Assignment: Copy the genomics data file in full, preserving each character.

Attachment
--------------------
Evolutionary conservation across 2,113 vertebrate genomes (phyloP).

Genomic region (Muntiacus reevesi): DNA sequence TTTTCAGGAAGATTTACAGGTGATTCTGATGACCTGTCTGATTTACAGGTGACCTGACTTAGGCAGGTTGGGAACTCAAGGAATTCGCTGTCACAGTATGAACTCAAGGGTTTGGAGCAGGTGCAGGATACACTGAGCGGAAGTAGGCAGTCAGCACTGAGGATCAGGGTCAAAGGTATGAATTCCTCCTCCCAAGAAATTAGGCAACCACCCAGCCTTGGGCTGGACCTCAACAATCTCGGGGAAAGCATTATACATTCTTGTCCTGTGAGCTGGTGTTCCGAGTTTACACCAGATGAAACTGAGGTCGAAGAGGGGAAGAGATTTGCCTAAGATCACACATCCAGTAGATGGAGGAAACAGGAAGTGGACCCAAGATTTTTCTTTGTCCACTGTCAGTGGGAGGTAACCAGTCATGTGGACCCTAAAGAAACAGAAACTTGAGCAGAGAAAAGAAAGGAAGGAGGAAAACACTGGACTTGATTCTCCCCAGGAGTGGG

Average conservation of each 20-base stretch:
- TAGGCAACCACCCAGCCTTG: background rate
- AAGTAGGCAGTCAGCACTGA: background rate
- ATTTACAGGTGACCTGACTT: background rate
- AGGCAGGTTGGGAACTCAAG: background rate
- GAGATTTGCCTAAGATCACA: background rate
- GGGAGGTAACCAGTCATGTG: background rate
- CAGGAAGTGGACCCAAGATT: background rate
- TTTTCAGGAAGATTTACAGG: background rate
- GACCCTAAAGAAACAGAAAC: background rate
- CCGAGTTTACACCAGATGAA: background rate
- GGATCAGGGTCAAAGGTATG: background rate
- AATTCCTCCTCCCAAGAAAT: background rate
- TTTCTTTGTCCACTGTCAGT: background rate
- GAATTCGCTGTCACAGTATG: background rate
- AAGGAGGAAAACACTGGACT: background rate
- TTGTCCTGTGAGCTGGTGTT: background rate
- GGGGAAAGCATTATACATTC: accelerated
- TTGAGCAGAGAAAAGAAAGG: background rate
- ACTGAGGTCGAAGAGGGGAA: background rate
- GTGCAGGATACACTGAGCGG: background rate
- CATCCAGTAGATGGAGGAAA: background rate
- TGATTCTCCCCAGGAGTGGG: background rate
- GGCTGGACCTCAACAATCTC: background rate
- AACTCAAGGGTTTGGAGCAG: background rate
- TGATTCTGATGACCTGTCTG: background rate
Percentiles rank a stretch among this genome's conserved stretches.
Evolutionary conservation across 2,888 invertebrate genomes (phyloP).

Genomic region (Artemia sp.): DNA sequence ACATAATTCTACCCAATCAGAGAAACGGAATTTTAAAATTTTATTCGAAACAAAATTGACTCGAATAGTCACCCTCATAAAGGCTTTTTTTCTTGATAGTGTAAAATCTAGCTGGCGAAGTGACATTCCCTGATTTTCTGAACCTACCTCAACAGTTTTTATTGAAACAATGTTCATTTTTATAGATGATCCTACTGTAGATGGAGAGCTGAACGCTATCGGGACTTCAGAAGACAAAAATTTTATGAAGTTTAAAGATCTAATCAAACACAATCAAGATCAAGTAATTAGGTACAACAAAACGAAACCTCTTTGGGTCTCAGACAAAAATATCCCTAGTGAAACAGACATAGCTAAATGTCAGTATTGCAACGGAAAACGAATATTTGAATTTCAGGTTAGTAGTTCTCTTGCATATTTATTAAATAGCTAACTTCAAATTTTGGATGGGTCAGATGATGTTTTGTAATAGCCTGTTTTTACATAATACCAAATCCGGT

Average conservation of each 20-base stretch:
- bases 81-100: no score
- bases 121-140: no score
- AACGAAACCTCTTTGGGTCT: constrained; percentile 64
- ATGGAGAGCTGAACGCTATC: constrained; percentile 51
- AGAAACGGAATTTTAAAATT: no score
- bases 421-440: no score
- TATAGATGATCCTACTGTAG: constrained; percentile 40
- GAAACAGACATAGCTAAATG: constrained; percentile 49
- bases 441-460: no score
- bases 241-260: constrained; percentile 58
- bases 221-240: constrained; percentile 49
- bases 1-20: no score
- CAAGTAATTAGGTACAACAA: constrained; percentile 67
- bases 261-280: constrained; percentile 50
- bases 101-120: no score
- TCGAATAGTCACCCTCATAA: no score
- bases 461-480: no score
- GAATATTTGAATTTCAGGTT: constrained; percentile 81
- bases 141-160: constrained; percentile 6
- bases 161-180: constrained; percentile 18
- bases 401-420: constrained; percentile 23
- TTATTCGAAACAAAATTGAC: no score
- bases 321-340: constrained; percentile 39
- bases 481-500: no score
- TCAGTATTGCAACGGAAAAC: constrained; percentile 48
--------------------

Evolutionary conservation across 2,113 vertebrate genomes (phyloP).

Genomic region (Muntiacus reevesi): DNA sequence TTTTCAGGAAGATTTACAGGTGATTCTGATGACCTGTCTGATTTACAGGTGACCTGACTTAGGCAGGTTGGGAACTCAAGGAATTCGCTGTCACAGTATGAACTCAAGGGTTTGGAGCAGGTGCAGGATACACTGAGCGGAAGTAGGCAGTCAGCACTGAGGATCAGGGTCAAAGGTATGAATTCCTCCTCCCAAGAAATTAGGCAACCACCCAGCCTTGGGCTGGACCTCAACAATCTCGGGGAAAGCATTATACATTCTTGTCCTGTGAGCTGGTGTTCCGAGTTTACACCAGATGAAACTGAGGTCGAAGAGGGGAAGAGATTTGCCTAAGATCACACATCCAGTAGATGGAGGAAACAGGAAGTGGACCCAAGATTTTTCTTTGTCCACTGTCAGTGGGAGGTAACCAGTCATGTGGACCCTAAAGAAACAGAAACTTGAGCAGAGAAAAGAAAGGAAGGAGGAAAACACTGGACTTGATTCTCCCCAGGAGTGGG

Average conservation of each 20-base stretch:
- TAGGCAACCACCCAGCCTTG: background rate
- AAGTAGGCAGTCAGCACTGA: background rate
- ATTTACAGGTGACCTGACTT: background rate
- AGGCAGGTTGGGAACTCAAG: background rate
- GAGATTTGCCTAAGATCACA: background rate
- GGGAGGTAACCAGTCATGTG: background rate
- CAGGAAGTGGACCCAAGATT: background rate
- TTTTCAGGAAGATTTACAGG: background rate
- GACCCTAAAGAAACAGAAAC: background rate
- CCGAGTTTACACCAGATGAA: background rate
- GGATCAGGGTCAAAGGTATG: background rate
- AATTCCTCCTCCCAAGAAAT: background rate
- TTTCTTTGTCCACTGTCAGT: background rate
- GAATTCGCTGTCACAGTATG: background rate
- AAGGAGGAAAACACTGGACT: background rate
- TTGTCCTGTGAGCTGGTGTT: background rate
- GGGGAAAGCATTATACATTC: accelerated
- TTGAGCAGAGAAAAGAAAGG: background rate
- ACTGAGGTCGAAGAGGGGAA: background rate
- GTGCAGGATACACTGAGCGG: background rate
- CATCCAGTAGATGGAGGAAA: background rate
- TGATTCTCCCCAGGAGTGGG: background rate
- GGCTGGACCTCAACAATCTC: background rate
- AACTCAAGGGTTTGGAGCAG: background rate
- TGATTCTGATGACCTGTCTG: background rate
Percentiles rank a stretch among this genome's conserved stretches.
Evolutionary conservation across 2,888 invertebrate genomes (phyloP).

Genomic region (Artemia sp.): DNA sequence ACATAATTCTACCCAATCAGAGAAACGGAATTTTAAAATTTTATTCGAAACAAAATTGACTCGAATAGTCACCCTCATAAAGGCTTTTTTTCTTGATAGTGTAAAATCTAGCTGGCGAAGTGACATTCCCTGATTTTCTGAACCTACCTCAACAGTTTTTATTGAAACAATGTTCATTTTTATAGATGATCCTACTGTAGATGGAGAGCTGAACGCTATCGGGACTTCAGAAGACAAAAATTTTATGAAGTTTAAAGATCTAATCAAACACAATCAAGATCAAGTAATTAGGTACAACAAAACGAAACCTCTTTGGGTCTCAGACAAAAATATCCCTAGTGAAACAGACATAGCTAAATGTCAGTATTGCAACGGAAAACGAATATTTGAATTTCAGGTTAGTAGTTCTCTTGCATATTTATTAAATAGCTAACTTCAAATTTTGGATGGGTCAGATGATGTTTTGTAATAGCCTGTTTTTACATAATACCAAATCCGGT

Average conservation of each 20-base stretch:
- bases 81-100: no score
- bases 121-140: no score
- AACGAAACCTCTTTGGGTCT: constrained; percentile 64
- ATGGAGAGCTGAACGCTATC: constrained; percentile 51
- AGAAACGGAATTTTAAAATT: no score
- bases 421-440: no score
- TATAGATGATCCTACTGTAG: constrained; percentile 40
- GAAACAGACATAGCTAAATG: constrained; percentile 49
- bases 441-460: no score
- bases 241-260: constrained; percentile 58
- bases 221-240: constrained; percentile 49
- bases 1-20: no score
- CAAGTAATTAGGTACAACAA: constrained; percentile 67
- bases 261-280: constrained; percentile 50
- bases 101-120: no score
- TCGAATAGTCACCCTCATAA: no score
- bases 461-480: no score
- GAATATTTGAATTTCAGGTT: constrained; percentile 81
- bases 141-160: constrained; percentile 6
- bases 161-180: constrained; percentile 18
- bases 401-420: constrained; percentile 23
- TTATTCGAAACAAAATTGAC: no score
- bases 321-340: constrained; percentile 39
- bases 481-500: no score
- TCAGTATTGCAACGGAAAAC: constrained; percentile 48